Hilton fined for obstructing FCC investigation into Wi-Fi blocking

FCC building in Washington

The Federal Communications Commission's headquarters in Washington, D.C.

Credit: Federal Communications Commission

FCC still waiting, a year after it asked for documents

The Federal Communications Commission plans to fine Hilton Worldwide Holdings $25,000 for obstructing its investigation into whether the hotel operator blocked Wi-Fi hotspots being used by customers.

In an order published on Monday, the FCC said Hilton must provide information and documents to assist the investigation or it could face a "significantly higher fine."

Also on Monday, the FCC said it would fine electrical contracter  M.C. Dean $718,000 for blocking Wi-Fi at the Baltimore Convention Center. The agency said the company blocked visitors' and exhibitors' personal mobile hotspots when they tried to use their own data plans to get online rather than paying M.C. Dean "substantial fees" to use its Wi-Fi service.

The investigation into Hilton, which mirrors others launched by the FCC, began in August 2014 when a complaint was received that alleged the Hilton in Anaheim, California, was blocking Wi-Fi hotspots used by consumers unless they paid a $500 fee for the hotel's Wi-Fi service. Complaints were also received for other Hilton properties.

In November 2014, the FCC asked Hilton for information regarding corporate policy and WiFi management practices at its U.S. hotels. 

A year on from that request, the FCC says it still hasn't received the documents it requested.

"Hotel guests deserve to have their Wi-Fi blocking complaints investigated by the commission," said Travis LeBlanc, chief of the FCC Enforcement Bureau in a statement. "To permit any company to unilaterally redefine the scope of our investigation would undermine the independent search for the truth and the due administration of the law."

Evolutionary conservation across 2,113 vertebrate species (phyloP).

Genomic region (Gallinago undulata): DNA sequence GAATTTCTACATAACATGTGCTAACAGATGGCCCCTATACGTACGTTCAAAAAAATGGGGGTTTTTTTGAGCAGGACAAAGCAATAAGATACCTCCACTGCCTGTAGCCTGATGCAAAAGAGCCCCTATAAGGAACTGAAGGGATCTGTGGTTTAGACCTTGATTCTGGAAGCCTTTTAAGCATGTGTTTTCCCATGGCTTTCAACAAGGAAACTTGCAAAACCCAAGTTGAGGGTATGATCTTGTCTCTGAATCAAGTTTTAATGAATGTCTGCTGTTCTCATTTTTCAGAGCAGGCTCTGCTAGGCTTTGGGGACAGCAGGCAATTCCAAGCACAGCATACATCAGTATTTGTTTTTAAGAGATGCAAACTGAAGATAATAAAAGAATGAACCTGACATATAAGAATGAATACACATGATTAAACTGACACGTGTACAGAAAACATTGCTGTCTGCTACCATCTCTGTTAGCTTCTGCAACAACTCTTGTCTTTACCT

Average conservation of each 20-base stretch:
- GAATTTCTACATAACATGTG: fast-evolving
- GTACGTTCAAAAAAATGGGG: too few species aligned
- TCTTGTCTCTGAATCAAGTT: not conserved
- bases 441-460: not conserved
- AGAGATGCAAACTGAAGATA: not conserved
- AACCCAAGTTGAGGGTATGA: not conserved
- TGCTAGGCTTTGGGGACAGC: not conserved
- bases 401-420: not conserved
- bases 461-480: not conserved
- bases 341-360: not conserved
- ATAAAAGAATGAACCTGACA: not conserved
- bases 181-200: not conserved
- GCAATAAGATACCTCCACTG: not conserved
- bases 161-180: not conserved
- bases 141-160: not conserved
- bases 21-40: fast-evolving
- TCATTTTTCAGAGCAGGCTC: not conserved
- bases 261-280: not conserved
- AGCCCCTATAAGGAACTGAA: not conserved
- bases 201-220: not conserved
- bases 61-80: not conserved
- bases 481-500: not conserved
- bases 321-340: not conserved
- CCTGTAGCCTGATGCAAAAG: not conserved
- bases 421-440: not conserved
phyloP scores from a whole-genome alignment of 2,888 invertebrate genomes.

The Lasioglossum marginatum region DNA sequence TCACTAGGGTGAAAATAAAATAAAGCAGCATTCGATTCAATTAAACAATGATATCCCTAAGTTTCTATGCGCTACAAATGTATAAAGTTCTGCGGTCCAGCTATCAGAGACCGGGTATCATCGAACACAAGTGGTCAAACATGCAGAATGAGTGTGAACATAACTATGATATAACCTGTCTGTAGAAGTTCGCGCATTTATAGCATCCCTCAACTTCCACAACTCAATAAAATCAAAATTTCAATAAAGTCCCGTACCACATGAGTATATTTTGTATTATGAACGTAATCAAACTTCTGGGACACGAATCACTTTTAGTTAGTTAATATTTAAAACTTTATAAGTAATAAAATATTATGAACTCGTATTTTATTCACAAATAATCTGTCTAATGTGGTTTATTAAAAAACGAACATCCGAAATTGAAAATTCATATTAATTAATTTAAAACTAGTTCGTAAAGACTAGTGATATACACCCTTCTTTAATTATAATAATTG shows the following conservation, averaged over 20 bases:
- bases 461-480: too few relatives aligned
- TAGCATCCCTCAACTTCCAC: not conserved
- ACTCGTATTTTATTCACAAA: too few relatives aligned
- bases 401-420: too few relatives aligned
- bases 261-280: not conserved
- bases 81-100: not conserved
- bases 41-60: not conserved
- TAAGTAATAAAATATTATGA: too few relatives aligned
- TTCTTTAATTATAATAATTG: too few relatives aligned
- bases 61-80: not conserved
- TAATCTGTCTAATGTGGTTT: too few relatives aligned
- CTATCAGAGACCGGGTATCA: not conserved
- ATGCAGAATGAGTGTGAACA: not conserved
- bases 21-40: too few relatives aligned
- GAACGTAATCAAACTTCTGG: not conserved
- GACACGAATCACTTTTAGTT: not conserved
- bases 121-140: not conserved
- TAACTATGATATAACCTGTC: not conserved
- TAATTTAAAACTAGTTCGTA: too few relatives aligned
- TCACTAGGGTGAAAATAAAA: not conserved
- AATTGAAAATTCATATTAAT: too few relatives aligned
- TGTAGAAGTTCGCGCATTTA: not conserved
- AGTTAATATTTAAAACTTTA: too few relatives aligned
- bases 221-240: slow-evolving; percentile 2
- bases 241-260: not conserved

Hilton Worldwide Holdings said it strongly disagreed with the FCC's decision and that it has a policy in place that prohibits blocking Wi-Fi and is regularly transmitted to its hotels.

"Throughout this inquiry, we have cooperated with the FCC, providing extensive background and details in a timely and efficient manner," it said. "We believe that the FCC has no basis for vastly expanding the initial inquiry based on a single complaint at a single Hilton hotel."

In January this year, the FCC published an advisory that made clear it's against the law to block Wi-Fi signals.

Other hotels have recently been fined for blocking customer hotspots -- devices typically used to avoid the pricey Internet service offered by hotels, especially at conventions.

Last year, Marriott was fined $600,000 for Wi-Fi blocking, and in August Wi-Fi network operator Smart City was fined $750,000 for blocking wireless Internet at convention centers across the U.S.

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